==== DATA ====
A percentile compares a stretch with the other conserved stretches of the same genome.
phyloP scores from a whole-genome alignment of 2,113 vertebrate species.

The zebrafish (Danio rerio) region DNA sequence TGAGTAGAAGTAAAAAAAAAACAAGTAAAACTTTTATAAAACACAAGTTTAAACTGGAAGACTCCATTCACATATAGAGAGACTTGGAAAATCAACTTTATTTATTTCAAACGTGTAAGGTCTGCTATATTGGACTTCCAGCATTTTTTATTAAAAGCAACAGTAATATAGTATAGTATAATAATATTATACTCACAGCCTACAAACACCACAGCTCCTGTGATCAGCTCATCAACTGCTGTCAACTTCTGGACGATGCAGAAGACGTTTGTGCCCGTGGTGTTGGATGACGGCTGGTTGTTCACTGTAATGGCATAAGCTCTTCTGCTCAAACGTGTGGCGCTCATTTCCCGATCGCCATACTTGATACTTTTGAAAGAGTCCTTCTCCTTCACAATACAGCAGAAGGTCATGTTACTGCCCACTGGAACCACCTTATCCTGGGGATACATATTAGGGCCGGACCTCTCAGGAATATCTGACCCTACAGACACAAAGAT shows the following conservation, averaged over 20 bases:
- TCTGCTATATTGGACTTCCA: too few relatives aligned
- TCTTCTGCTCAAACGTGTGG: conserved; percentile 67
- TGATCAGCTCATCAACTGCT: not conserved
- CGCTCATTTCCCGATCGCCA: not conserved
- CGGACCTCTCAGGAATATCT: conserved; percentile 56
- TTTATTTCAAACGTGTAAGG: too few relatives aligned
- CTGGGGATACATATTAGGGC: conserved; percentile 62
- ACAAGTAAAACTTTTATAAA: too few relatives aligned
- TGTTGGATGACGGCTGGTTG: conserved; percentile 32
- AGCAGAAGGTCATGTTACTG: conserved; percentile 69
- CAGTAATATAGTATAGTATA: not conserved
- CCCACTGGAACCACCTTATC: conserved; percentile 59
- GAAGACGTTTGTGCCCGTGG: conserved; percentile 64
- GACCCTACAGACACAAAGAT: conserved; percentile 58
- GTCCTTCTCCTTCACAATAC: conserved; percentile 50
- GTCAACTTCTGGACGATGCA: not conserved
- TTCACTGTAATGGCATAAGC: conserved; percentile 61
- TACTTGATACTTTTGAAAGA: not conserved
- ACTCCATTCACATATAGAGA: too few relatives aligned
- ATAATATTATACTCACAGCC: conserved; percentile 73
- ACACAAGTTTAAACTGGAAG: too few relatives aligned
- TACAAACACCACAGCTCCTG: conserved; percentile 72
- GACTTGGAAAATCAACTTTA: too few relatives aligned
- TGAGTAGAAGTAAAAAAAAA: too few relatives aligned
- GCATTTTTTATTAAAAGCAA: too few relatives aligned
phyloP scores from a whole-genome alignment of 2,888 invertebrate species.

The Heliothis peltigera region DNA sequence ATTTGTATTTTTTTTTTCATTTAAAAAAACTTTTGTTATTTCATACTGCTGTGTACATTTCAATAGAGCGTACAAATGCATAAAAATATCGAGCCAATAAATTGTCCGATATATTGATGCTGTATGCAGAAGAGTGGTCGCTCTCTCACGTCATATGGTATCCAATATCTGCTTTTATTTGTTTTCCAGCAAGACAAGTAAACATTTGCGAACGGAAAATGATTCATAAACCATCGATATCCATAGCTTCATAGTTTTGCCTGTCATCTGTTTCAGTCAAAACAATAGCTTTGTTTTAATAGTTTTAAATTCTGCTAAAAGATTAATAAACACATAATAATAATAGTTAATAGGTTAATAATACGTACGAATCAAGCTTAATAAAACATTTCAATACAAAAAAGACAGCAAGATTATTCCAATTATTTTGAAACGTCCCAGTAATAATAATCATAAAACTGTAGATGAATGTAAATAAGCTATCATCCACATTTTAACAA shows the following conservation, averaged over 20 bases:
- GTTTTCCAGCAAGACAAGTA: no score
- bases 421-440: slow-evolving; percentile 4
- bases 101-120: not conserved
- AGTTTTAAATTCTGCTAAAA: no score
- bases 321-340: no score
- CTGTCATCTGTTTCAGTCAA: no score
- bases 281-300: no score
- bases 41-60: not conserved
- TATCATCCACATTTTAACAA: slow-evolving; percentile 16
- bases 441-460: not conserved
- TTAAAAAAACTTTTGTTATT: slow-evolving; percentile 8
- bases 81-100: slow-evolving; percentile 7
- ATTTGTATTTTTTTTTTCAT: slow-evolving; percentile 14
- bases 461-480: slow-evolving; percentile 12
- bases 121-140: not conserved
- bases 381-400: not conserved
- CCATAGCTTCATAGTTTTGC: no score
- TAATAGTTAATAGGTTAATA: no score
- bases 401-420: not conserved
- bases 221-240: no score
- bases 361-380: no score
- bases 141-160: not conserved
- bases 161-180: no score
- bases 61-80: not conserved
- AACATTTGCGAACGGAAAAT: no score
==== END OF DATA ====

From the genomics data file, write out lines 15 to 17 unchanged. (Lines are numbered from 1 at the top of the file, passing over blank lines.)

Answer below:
- CCCACTGGAACCACCTTATC: conserved; percentile 59
- GAAGACGTTTGTGCCCGTGG: conserved; percentile 64
- GACCCTACAGACACAAAGAT: conserved; percentile 58